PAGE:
Which Area of New York Should You Stay in for Sightseeing?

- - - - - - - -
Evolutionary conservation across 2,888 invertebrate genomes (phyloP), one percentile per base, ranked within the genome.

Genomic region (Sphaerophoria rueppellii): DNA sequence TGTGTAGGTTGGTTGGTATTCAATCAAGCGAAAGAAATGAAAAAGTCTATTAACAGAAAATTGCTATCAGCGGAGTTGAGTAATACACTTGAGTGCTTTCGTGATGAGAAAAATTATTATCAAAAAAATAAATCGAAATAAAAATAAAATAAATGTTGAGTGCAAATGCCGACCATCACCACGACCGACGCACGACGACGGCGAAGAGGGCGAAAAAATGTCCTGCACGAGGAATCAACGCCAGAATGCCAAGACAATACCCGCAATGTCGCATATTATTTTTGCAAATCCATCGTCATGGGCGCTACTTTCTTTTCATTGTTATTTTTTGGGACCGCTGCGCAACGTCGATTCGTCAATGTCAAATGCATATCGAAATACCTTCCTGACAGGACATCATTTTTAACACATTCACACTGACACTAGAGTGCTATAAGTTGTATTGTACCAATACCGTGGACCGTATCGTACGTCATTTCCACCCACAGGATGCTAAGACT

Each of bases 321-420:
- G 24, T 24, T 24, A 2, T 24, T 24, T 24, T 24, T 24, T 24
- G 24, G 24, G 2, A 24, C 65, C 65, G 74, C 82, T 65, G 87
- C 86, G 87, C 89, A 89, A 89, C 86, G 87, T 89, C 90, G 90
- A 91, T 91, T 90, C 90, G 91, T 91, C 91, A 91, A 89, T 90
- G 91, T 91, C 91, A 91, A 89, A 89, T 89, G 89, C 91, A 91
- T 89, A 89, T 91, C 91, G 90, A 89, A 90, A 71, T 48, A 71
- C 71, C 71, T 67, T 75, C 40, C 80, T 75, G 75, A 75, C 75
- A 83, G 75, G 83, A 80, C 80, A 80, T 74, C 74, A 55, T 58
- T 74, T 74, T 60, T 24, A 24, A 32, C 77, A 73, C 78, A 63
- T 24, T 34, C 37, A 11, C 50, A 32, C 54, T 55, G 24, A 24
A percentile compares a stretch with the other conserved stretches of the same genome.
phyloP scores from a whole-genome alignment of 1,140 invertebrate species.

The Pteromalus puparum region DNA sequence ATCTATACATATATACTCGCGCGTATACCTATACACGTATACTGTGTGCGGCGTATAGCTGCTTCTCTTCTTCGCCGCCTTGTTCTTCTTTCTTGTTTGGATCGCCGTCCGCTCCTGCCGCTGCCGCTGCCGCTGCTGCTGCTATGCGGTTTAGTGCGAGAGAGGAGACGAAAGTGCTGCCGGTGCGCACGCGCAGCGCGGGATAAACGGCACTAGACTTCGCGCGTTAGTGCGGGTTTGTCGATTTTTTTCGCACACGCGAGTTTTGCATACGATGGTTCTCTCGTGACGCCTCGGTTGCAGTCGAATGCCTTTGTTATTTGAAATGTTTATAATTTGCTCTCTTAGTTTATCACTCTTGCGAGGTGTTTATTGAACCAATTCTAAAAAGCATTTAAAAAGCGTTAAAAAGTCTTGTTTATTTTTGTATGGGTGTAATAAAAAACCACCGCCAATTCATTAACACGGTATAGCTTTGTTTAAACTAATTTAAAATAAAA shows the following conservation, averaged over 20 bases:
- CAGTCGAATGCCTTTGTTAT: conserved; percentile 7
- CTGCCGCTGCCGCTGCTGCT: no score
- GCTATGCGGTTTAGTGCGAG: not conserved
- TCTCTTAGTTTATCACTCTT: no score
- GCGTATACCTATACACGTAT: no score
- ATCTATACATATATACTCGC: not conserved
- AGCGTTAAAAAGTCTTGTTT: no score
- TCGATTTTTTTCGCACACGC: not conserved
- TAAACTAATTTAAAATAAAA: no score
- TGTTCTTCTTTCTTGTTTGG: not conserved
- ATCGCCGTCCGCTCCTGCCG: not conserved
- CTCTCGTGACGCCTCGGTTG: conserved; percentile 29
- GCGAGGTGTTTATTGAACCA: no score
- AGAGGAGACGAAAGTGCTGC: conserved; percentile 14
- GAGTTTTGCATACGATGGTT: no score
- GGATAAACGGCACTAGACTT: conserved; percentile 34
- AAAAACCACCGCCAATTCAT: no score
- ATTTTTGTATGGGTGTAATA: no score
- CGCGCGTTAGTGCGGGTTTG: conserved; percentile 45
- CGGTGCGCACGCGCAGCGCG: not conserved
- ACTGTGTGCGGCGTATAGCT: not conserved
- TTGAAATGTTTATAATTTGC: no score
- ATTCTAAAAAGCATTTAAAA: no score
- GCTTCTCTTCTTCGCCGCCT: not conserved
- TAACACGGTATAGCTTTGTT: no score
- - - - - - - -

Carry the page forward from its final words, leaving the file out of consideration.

Wondering where to stay in New York City? Planning a sightseeing tour of the Big Apple can at first seem overwhelming. There are so many attractions in the city that you won't want to miss, but seeing all of New York City can take a lifetime. The neighborhood in which you're staying plays a huge role in your trip. You want to choose a hotel that's located in an area close to major attractions, such as: The Empire State Building Rockefeller Center The 9/11 Memorial & Museum The Intrepid The Statue of Liberty and Ellis Island Museum Mile on the East Side of Central Park Free Entry with The New York Pass® Free entry to many of these popular New York attractions and activities are included on The New York Pass®. Used by over 3.5 million travelers, the New York Pass is the ultimate sightseeing pass, which includes admission to 90+ attractions, Fast Track Entry at select attractions, a free guidebook, & much more. Learn more about the New York Pass benefits & how to save up to 70% off attractions. Of course, this list includes just a few of the hundreds of attractions that are sure to strike your interest. To plan the best possible trip, you should research the neighborhoods of New York first. Choose the one that most interests you and offers easy access to your must-see attractions. Where to Stay in New York City - 5 Neighborhoods to Consider Times Square/The Theater Distinct/Hell's Kitchen The Times Square area is probably one of the most iconic parts of New York and one of the most popular places to stay for sightseers. It's centrally located to many of the biggest attractions. Times Square is in roughly the same area as the Theater District and the Hell's Kitchen neighborhood. This part of New York has everything. Times Square itself is one of the world's most famous tourist attractions. You'll be walking distance from attractions such as Ripley's Believe it or Not and Madame Tussaud's. From Times Square, you're just a brief walk from major Broadway theaters in the city including the Shubert Theatre, the Minskoff Theatre, the Winter Garden Theatre, and the New Amsterdam Theatre. If you like to eat good food when you're on vacation, you won't be disappointed by the offerings of Hell's Kitchen. This area of the city is notorious for its culinary offerings and offers world-class cuisine from all over the world. Stay in the Time's Square/Theater District neighborhood if you want to be conveniently located to attractions like the Empire State Building and Rockefeller Center and also hit a few Broadway shows during your stay. Chelsea Chelsea is located to the south of Hell's Kitchen. The area extends from around 15th Street to 38th Street on the west side of Manhattan. If you're wondering where to stay in New York City to fully experience the arts and culture scene, Chelsea delivers. Known as one of NYC's premier artsy destinations, Chelsea is filled with tons of art galleries that rival the MoMA and fine dining restaurants. If you stay in this neighborhood, one of its highlight attractions is Chelsea Market, a historical area that's home to a variety of eating establishments and little shops that sell fresh produce, meats, baked goods, crafts by local artisans, and more. Another attraction that's convenient to Chelsea hotels is the Chelsea Piers Sports & Entertainment Complex on the Hudson River. This is a sporting complex offering a spa, indoor soccer fields, a rock climbing wall, ice skating rinks, and a marina. Chelsea is right next to Hell's Kitchen, so it is also not too far from attractions like the Empire State Building, the Broadway theaters, and Rockefeller Center. Union Square/Flatiron Union Square is centrally located toward the southern tip of Manhattan. It is just east of Chelsea and northeast of Greenwich Village. The Flatiron building, which was constructed in the early 20th century, is probably the most iconic sight in this part of the city. One of the biggest advantages of the Union Square/Flatiron area is that it is located at a central hub of the New York City subway system, making it a convenient place to stay for those who are planning on getting around by subway. Tip: Union Square/Flatiron is a good option for an area to stay if you want to hit both Midtown attractions like Times Square and the Empire State Building while also making it to some of the major attractions way downtown like the Statue of Liberty and the 9/11 Memorial & Museum. The Financial District The Financial District is located down at the southern tip of Manhattan. This area offers vacationers a bit more quiet than more bustling neighborhoods like the Theater District and Chelsea. However, the Financial District is also home to some attractions that most vacationers visiting New York won't want to miss. Most people who sightsee in New York these days will want to see the emotionally-charged World Trade Center Complex and the 9/11 Memorial & Museum, an essential attraction that recognizes one of the most important events in New York's history. The Financial District is close to other important historical attractions like the Statue of Liberty. In addition to being located near these attractions, the Financial District is the home of Wall Street and perhaps one of the most important business hubs in New York City and the entire world. The Upper East Side Historically, the Upper East Side (UES) has been home to some of the crème de la crème of New York society. This is one of the wealthiest neighborhoods in the city with some of the most valuable real estate. The UES is also an ideal place to stay if art and culture are what is drawing you to New York. It's convenient to Museum Mile and some of the best art museums in the city. Museum Mile is the stretch of Fifth Avenue that runs along the East side of Central Park and is home to the Metropolitan Museum of Art and the Guggenheim. In addition to the art museums, Central Park itself is very accessible to hotels on the Upper East Side and is a must-see New York attraction. Remember to Save on Attraction Admission Choosing where to stay in New York City to maximize your sightseeing itinerary is a great start to planning your trip. Next, choose the hotel in that area that works best for your budget and needs. And remember, being in close proximity to the most popular attractions can save you time in your day and allow you to visit more attractions. With more stops on your itinerary, that means you'll be spending more money on admission. Therefore, you should look into purchasing a New York Pass which grants you free entry to over 90 attractions in New York City. For more information on the New York Pass, click here.